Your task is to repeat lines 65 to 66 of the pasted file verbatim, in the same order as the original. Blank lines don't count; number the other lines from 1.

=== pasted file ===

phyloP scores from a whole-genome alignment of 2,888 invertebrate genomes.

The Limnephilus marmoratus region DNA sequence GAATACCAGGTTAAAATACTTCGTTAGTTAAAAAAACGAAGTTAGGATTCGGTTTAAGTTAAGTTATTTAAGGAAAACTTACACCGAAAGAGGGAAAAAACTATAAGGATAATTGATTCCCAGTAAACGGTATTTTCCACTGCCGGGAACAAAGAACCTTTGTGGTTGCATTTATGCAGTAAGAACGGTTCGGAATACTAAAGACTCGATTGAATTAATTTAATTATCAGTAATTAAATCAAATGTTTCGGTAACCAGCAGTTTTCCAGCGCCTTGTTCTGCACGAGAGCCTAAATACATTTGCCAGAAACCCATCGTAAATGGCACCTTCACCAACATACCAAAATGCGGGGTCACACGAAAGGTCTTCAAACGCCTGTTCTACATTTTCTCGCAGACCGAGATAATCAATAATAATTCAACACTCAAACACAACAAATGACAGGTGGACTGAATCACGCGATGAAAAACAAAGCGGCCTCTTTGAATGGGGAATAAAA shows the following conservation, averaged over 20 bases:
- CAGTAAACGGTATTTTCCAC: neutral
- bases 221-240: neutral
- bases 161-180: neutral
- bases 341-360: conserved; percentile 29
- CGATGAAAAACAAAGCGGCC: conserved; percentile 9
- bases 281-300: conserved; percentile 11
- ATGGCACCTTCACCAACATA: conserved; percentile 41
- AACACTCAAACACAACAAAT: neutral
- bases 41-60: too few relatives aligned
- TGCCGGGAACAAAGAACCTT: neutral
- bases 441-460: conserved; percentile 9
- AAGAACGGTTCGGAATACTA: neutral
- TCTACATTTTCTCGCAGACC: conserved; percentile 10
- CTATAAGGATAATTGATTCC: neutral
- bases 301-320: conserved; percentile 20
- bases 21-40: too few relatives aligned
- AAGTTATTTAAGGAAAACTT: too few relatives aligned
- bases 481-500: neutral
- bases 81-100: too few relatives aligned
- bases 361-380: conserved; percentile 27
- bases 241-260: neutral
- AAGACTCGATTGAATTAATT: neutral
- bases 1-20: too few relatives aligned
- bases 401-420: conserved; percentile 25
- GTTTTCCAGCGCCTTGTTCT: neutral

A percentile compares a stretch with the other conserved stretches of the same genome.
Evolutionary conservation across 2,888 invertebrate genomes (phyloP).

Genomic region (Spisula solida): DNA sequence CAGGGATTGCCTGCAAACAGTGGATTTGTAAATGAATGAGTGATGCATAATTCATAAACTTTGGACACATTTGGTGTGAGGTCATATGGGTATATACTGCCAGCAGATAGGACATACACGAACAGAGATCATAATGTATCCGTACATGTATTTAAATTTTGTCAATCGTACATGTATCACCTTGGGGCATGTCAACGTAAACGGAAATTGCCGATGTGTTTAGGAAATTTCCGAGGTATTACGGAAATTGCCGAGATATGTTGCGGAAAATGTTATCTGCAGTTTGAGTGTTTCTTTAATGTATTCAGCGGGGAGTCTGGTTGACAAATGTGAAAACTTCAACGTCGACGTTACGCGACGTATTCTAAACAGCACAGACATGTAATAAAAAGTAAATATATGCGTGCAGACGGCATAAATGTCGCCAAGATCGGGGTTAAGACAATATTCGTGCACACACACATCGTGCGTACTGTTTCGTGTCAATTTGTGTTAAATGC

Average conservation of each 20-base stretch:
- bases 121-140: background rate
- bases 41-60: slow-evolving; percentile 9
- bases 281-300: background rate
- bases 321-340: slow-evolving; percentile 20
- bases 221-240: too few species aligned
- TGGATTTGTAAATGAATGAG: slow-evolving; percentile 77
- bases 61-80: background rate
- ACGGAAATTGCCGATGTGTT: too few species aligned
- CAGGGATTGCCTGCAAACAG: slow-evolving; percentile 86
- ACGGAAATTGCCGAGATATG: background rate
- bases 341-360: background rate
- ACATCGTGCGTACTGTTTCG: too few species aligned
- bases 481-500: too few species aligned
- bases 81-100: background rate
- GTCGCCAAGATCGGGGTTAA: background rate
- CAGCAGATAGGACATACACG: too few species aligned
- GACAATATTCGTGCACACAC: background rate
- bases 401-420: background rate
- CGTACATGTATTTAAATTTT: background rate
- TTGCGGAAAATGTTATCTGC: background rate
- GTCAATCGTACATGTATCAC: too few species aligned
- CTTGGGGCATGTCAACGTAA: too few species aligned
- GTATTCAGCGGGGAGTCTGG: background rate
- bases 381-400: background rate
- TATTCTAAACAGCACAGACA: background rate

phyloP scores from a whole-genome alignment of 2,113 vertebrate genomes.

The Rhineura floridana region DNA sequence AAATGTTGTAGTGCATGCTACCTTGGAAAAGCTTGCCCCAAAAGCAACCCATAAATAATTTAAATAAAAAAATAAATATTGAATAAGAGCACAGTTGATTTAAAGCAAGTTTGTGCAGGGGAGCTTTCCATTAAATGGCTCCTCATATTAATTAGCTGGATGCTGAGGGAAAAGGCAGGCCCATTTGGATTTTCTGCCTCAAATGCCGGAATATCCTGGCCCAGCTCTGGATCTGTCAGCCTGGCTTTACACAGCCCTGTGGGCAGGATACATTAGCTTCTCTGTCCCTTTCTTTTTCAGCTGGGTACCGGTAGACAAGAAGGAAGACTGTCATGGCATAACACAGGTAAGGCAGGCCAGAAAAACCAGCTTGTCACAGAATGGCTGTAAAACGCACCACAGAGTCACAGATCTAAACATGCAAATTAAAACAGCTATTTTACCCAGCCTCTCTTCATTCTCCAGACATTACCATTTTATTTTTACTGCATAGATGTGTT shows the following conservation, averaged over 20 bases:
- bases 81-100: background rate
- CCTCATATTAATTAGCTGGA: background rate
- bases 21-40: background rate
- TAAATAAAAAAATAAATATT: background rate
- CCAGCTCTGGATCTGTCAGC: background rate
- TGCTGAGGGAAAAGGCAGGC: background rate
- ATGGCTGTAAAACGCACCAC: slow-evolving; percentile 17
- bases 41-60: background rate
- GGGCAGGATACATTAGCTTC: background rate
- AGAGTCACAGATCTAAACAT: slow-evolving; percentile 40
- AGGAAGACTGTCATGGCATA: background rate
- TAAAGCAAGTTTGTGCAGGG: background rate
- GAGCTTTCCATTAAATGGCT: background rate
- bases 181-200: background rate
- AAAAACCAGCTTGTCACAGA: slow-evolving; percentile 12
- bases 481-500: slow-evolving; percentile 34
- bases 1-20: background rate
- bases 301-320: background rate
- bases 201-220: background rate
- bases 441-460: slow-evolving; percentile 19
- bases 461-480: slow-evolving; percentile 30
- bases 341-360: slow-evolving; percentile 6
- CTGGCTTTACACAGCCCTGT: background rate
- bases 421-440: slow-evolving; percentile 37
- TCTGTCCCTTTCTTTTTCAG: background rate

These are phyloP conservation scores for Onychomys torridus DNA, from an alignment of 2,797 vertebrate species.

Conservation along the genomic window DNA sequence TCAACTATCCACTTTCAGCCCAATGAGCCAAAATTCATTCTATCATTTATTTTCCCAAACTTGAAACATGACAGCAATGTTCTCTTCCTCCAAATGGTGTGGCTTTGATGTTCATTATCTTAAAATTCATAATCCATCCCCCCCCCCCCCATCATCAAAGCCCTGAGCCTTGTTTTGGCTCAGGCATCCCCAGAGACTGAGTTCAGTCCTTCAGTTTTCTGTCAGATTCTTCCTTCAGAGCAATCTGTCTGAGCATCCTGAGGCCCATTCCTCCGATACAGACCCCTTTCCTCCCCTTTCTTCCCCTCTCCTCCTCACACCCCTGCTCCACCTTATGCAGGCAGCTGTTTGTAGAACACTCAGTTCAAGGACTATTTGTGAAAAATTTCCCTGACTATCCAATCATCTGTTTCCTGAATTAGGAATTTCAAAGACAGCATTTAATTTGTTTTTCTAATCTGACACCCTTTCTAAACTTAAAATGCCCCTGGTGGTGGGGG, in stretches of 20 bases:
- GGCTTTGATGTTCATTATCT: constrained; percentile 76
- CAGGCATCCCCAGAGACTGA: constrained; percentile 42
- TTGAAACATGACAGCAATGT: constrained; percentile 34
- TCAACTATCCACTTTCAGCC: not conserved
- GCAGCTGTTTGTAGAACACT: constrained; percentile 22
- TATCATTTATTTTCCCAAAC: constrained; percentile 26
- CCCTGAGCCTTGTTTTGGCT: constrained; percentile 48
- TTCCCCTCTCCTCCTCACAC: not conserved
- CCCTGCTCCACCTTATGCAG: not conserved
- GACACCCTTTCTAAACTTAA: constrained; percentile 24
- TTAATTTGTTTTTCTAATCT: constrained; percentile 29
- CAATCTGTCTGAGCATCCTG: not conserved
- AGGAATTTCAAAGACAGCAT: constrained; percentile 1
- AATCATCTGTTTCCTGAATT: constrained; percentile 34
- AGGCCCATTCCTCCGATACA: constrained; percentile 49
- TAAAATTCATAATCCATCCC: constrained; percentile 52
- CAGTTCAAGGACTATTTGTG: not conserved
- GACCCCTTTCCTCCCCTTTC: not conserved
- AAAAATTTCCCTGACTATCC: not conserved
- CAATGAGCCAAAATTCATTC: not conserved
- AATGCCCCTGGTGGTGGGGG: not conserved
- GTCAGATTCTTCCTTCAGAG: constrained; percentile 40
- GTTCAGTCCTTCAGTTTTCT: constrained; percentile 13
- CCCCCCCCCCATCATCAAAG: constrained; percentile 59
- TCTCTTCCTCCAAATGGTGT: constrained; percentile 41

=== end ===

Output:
- ATGGCTGTAAAACGCACCAC: slow-evolving; percentile 17
- bases 41-60: background rate